Two Florida surgical companies have agreed to pay $3.4 million to settle whistleblower claims of involvement in a kickback scheme that incentivized medically unnecessary kidney stone treatment procedures. Surgical Care Affiliates, LLC (SCA) and Orlando Center for Outpatient Surgery, LP (OCOS) were accused of violating the anti-kickback statute of the False Claims Act in a lawsuit filed by whistleblower Scott Thompson. The alleged kickback scheme targeted federal medical programs Medicare and TRICARE, as well as the patients who were eligible for these federal medical services.
The doctor allegedly involved in the kickback scheme, the late Dr. Patrick T. Hunter, was involved in a previous and related lawsuit which his estate settled for a total of $1.75 million in January 2021. This more recent settlement centers on the two medical companies who were also allegedly involved in the kickback scheme.
The whistleblower lawsuit alleged that between 2010 and 2016, OCOS submitted false claims and bills to Medicare and TRICARE for procedures known as lithotripsies. A lithotripsy is an advanced treatment for patients with kidney stones that uses shock waves to break up the stones while they are still inside the body, allowing the patient to pass them. The lawsuit alleged that some of the patients who had this procedure done at OCOS didn’t need a lithotripsy, while other patients didn’t have kidney stones at all. Billing federal medical programs for procedures that are not medically necessary is a violation of the False Claims Act, which aims to deter fraudsters from taking advantage of government funding and programs.
The $3.4 million settlement also resolves claims that OCOS had an arrangement with Hunter in which he was paid a bonus for each Medicare or TRICARE-billable lithotripsy procedure he performed at OCOS. The lawsuit alleged that SCA vetted and approved this arrangement. Kickback schemes similar to the one alleged in this lawsuit often cause physicians and medical personnel to act on ulterior financial motives when making life-altering decisions for patients.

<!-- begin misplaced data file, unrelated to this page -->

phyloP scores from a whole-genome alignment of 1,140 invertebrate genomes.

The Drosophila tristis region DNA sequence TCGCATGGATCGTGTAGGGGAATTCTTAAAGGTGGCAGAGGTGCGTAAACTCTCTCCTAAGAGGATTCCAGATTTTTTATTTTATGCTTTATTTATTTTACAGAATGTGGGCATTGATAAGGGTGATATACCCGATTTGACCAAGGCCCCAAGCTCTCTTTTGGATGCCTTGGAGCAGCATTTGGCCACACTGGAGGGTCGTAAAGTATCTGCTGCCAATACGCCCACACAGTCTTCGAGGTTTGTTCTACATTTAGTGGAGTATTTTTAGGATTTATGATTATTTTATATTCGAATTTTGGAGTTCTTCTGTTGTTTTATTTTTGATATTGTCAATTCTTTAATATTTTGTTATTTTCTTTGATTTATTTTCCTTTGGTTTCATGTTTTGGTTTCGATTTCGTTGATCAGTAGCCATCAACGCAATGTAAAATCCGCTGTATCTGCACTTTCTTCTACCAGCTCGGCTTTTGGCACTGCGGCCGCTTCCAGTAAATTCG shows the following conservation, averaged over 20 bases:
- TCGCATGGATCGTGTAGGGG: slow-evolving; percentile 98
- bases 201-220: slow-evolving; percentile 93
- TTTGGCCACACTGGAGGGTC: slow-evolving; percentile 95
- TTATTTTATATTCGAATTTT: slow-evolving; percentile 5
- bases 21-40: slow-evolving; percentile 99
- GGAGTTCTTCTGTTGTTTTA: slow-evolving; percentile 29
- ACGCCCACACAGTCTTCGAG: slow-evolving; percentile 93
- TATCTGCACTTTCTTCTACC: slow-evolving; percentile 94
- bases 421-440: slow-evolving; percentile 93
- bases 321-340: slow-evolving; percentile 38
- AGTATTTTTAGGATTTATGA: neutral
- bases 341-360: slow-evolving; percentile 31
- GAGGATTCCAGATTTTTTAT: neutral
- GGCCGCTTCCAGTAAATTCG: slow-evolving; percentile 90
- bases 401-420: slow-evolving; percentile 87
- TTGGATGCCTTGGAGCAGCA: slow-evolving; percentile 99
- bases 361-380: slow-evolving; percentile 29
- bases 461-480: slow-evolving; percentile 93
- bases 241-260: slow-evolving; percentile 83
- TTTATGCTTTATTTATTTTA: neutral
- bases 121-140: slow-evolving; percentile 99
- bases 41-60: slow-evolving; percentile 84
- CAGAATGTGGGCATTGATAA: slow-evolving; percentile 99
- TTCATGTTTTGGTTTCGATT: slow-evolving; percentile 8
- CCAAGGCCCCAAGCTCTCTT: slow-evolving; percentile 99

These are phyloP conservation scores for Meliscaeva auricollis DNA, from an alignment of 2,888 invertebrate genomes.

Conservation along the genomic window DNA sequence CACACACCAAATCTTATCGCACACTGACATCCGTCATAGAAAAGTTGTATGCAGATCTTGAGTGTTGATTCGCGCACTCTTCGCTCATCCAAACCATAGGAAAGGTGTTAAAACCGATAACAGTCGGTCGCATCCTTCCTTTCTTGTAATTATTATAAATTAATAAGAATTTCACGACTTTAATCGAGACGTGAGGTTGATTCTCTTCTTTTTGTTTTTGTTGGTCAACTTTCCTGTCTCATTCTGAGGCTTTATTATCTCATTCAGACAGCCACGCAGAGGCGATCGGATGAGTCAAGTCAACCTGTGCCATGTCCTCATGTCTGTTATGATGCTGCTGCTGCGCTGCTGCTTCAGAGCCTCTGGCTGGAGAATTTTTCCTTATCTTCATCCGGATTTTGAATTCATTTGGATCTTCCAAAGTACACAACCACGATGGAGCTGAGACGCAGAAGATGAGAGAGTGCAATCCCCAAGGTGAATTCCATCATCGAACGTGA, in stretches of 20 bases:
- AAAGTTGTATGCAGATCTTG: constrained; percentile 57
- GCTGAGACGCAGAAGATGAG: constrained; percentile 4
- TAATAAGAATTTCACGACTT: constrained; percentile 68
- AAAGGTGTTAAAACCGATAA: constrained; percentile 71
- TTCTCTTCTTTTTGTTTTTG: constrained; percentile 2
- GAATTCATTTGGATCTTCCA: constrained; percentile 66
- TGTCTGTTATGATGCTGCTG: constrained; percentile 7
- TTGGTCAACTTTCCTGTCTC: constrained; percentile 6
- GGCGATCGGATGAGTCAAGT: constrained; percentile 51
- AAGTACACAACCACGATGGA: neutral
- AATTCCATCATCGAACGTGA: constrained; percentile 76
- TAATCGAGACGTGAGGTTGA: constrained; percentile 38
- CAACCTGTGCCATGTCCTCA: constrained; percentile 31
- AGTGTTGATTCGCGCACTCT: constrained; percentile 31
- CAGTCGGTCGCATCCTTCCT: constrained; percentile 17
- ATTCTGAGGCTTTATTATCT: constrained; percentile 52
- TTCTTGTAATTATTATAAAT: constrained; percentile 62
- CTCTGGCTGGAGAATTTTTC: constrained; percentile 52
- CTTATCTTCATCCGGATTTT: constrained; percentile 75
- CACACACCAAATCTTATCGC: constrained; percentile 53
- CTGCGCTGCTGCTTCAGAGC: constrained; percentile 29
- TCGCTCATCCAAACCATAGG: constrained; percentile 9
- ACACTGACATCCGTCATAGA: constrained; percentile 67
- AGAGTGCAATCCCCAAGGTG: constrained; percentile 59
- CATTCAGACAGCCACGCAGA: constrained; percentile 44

The patients who are covered by federal medical programs like Medicare and TRICARE are some of the most financially and medically vulnerable groups in the U.S., and taking advantage of them can be extremely damaging to daily life, as well as to the reputation of federal medical programs.
Speaking on defrauding federal medical programs and the patients covered under them, Defense Health Agency Director, Lt. Gen. Ronald J. Place said: “We owe it to our beneficiaries to ensure their needs are placed first and the commitment to their care is unwavering. Any time the government is defrauded, it is unacceptable to the American taxpayer, and in this case, Medicare also was a victim. We are grateful to the Department of Justice for working to maintain trust and transparency by ensuring medical providers continue to put their patients’ needs first.”
The whistleblower in this case, Scott Thompson, will receive a reward of $748,000 for his part in originally bringing the case, to be taken directly out of the total settlement amount. Under the qui tam provisions of the False Claims Act, the whistleblower can file a lawsuit and receive a reward of 15 to 30% of the total money recovered in the potential final settlement. This system has been proven to effectively incentivize employees to blow the whistle in the medical field when they see corruption or fraudulent activity.
Less than a month ago, the U.S. Department of Justice (DOJ) announced a $11.2 million settlement concerning whistleblower allegations of a nursing facility providing “medically unnecessary rehabilitation therapy services and grossly substandard skilled nursing services.” Both of these cases exemplify how whistleblowers continue to work towards creating a medical system that doesn’t take advantage of its patients or the programs that allow them to receive treatment when they most need it.
Read the DOJ’s press release here.